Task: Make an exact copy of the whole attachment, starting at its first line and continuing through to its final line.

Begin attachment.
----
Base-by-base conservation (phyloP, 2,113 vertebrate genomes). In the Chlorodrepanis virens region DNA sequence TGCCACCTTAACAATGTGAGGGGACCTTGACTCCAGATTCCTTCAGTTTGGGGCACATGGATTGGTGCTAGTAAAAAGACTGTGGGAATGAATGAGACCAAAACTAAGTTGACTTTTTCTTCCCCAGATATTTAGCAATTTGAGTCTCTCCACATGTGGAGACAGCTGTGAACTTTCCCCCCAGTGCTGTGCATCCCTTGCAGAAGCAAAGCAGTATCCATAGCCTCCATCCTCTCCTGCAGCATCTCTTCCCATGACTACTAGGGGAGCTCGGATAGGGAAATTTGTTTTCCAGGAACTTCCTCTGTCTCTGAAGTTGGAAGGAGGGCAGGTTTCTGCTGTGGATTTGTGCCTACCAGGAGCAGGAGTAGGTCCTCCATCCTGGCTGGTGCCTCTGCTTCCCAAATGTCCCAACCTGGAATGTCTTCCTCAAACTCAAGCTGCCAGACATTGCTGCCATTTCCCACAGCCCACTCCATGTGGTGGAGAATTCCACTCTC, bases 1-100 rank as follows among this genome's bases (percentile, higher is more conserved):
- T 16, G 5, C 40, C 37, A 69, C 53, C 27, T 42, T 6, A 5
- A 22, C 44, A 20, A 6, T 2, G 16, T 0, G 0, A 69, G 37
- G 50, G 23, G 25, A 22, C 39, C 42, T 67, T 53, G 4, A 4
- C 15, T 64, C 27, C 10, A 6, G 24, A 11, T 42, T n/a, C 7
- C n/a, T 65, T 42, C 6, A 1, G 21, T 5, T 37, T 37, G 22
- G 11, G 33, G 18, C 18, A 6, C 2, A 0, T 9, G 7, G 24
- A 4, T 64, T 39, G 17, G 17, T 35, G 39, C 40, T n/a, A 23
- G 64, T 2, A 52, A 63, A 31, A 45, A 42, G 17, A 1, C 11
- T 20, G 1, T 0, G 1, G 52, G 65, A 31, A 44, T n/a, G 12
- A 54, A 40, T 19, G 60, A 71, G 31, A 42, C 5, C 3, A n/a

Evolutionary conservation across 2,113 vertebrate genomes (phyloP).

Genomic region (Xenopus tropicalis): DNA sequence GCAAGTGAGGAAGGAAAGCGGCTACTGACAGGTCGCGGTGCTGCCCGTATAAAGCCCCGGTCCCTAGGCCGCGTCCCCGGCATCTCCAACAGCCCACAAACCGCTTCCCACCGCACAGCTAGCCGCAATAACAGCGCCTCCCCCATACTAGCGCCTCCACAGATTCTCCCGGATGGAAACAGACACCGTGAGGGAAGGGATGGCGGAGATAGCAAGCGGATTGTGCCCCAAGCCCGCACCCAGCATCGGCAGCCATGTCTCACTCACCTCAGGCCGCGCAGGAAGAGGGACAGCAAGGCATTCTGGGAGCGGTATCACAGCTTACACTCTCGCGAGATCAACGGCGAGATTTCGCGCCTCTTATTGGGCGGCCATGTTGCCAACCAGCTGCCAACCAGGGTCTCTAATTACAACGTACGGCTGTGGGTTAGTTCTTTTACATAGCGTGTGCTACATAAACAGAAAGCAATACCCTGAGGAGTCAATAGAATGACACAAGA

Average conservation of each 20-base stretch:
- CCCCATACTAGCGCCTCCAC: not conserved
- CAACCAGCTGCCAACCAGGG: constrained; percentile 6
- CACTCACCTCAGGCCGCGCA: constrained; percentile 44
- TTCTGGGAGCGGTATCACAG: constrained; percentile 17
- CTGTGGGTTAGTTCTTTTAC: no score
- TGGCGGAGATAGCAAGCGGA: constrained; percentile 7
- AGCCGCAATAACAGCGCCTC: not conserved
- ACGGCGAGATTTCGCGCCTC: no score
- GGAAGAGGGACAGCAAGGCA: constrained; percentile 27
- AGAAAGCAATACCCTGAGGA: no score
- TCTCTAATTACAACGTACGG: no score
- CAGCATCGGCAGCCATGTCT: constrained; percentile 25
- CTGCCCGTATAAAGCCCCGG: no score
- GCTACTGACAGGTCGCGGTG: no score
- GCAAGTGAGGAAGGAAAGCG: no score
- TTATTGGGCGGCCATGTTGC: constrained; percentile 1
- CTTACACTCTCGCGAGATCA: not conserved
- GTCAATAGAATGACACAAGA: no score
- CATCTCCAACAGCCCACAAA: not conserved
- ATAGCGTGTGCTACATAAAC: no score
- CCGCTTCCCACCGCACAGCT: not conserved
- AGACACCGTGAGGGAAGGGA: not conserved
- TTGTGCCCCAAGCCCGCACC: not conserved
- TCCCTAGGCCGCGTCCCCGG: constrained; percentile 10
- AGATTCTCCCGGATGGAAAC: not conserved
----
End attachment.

Base-by-base conservation (phyloP, 2,113 vertebrate genomes). In the Chlorodrepanis virens region DNA sequence TGCCACCTTAACAATGTGAGGGGACCTTGACTCCAGATTCCTTCAGTTTGGGGCACATGGATTGGTGCTAGTAAAAAGACTGTGGGAATGAATGAGACCAAAACTAAGTTGACTTTTTCTTCCCCAGATATTTAGCAATTTGAGTCTCTCCACATGTGGAGACAGCTGTGAACTTTCCCCCCAGTGCTGTGCATCCCTTGCAGAAGCAAAGCAGTATCCATAGCCTCCATCCTCTCCTGCAGCATCTCTTCCCATGACTACTAGGGGAGCTCGGATAGGGAAATTTGTTTTCCAGGAACTTCCTCTGTCTCTGAAGTTGGAAGGAGGGCAGGTTTCTGCTGTGGATTTGTGCCTACCAGGAGCAGGAGTAGGTCCTCCATCCTGGCTGGTGCCTCTGCTTCCCAAATGTCCCAACCTGGAATGTCTTCCTCAAACTCAAGCTGCCAGACATTGCTGCCATTTCCCACAGCCCACTCCATGTGGTGGAGAATTCCACTCTC, bases 1-100 rank as follows among this genome's bases (percentile, higher is more conserved):
- T 16, G 5, C 40, C 37, A 69, C 53, C 27, T 42, T 6, A 5
- A 22, C 44, A 20, A 6, T 2, G 16, T 0, G 0, A 69, G 37
- G 50, G 23, G 25, A 22, C 39, C 42, T 67, T 53, G 4, A 4
- C 15, T 64, C 27, C 10, A 6, G 24, A 11, T 42, T n/a, C 7
- C n/a, T 65, T 42, C 6, A 1, G 21, T 5, T 37, T 37, G 22
- G 11, G 33, G 18, C 18, A 6, C 2, A 0, T 9, G 7, G 24
- A 4, T 64, T 39, G 17, G 17, T 35, G 39, C 40, T n/a, A 23
- G 64, T 2, A 52, A 63, A 31, A 45, A 42, G 17, A 1, C 11
- T 20, G 1, T 0, G 1, G 52, G 65, A 31, A 44, T n/a, G 12
- A 54, A 40, T 19, G 60, A 71, G 31, A 42, C 5, C 3, A n/a

Evolutionary conservation across 2,113 vertebrate genomes (phyloP).

Genomic region (Xenopus tropicalis): DNA sequence GCAAGTGAGGAAGGAAAGCGGCTACTGACAGGTCGCGGTGCTGCCCGTATAAAGCCCCGGTCCCTAGGCCGCGTCCCCGGCATCTCCAACAGCCCACAAACCGCTTCCCACCGCACAGCTAGCCGCAATAACAGCGCCTCCCCCATACTAGCGCCTCCACAGATTCTCCCGGATGGAAACAGACACCGTGAGGGAAGGGATGGCGGAGATAGCAAGCGGATTGTGCCCCAAGCCCGCACCCAGCATCGGCAGCCATGTCTCACTCACCTCAGGCCGCGCAGGAAGAGGGACAGCAAGGCATTCTGGGAGCGGTATCACAGCTTACACTCTCGCGAGATCAACGGCGAGATTTCGCGCCTCTTATTGGGCGGCCATGTTGCCAACCAGCTGCCAACCAGGGTCTCTAATTACAACGTACGGCTGTGGGTTAGTTCTTTTACATAGCGTGTGCTACATAAACAGAAAGCAATACCCTGAGGAGTCAATAGAATGACACAAGA

Average conservation of each 20-base stretch:
- CCCCATACTAGCGCCTCCAC: not conserved
- CAACCAGCTGCCAACCAGGG: constrained; percentile 6
- CACTCACCTCAGGCCGCGCA: constrained; percentile 44
- TTCTGGGAGCGGTATCACAG: constrained; percentile 17
- CTGTGGGTTAGTTCTTTTAC: no score
- TGGCGGAGATAGCAAGCGGA: constrained; percentile 7
- AGCCGCAATAACAGCGCCTC: not conserved
- ACGGCGAGATTTCGCGCCTC: no score
- GGAAGAGGGACAGCAAGGCA: constrained; percentile 27
- AGAAAGCAATACCCTGAGGA: no score
- TCTCTAATTACAACGTACGG: no score
- CAGCATCGGCAGCCATGTCT: constrained; percentile 25
- CTGCCCGTATAAAGCCCCGG: no score
- GCTACTGACAGGTCGCGGTG: no score
- GCAAGTGAGGAAGGAAAGCG: no score
- TTATTGGGCGGCCATGTTGC: constrained; percentile 1
- CTTACACTCTCGCGAGATCA: not conserved
- GTCAATAGAATGACACAAGA: no score
- CATCTCCAACAGCCCACAAA: not conserved
- ATAGCGTGTGCTACATAAAC: no score
- CCGCTTCCCACCGCACAGCT: not conserved
- AGACACCGTGAGGGAAGGGA: not conserved
- TTGTGCCCCAAGCCCGCACC: not conserved
- TCCCTAGGCCGCGTCCCCGG: constrained; percentile 10
- AGATTCTCCCGGATGGAAAC: not conserved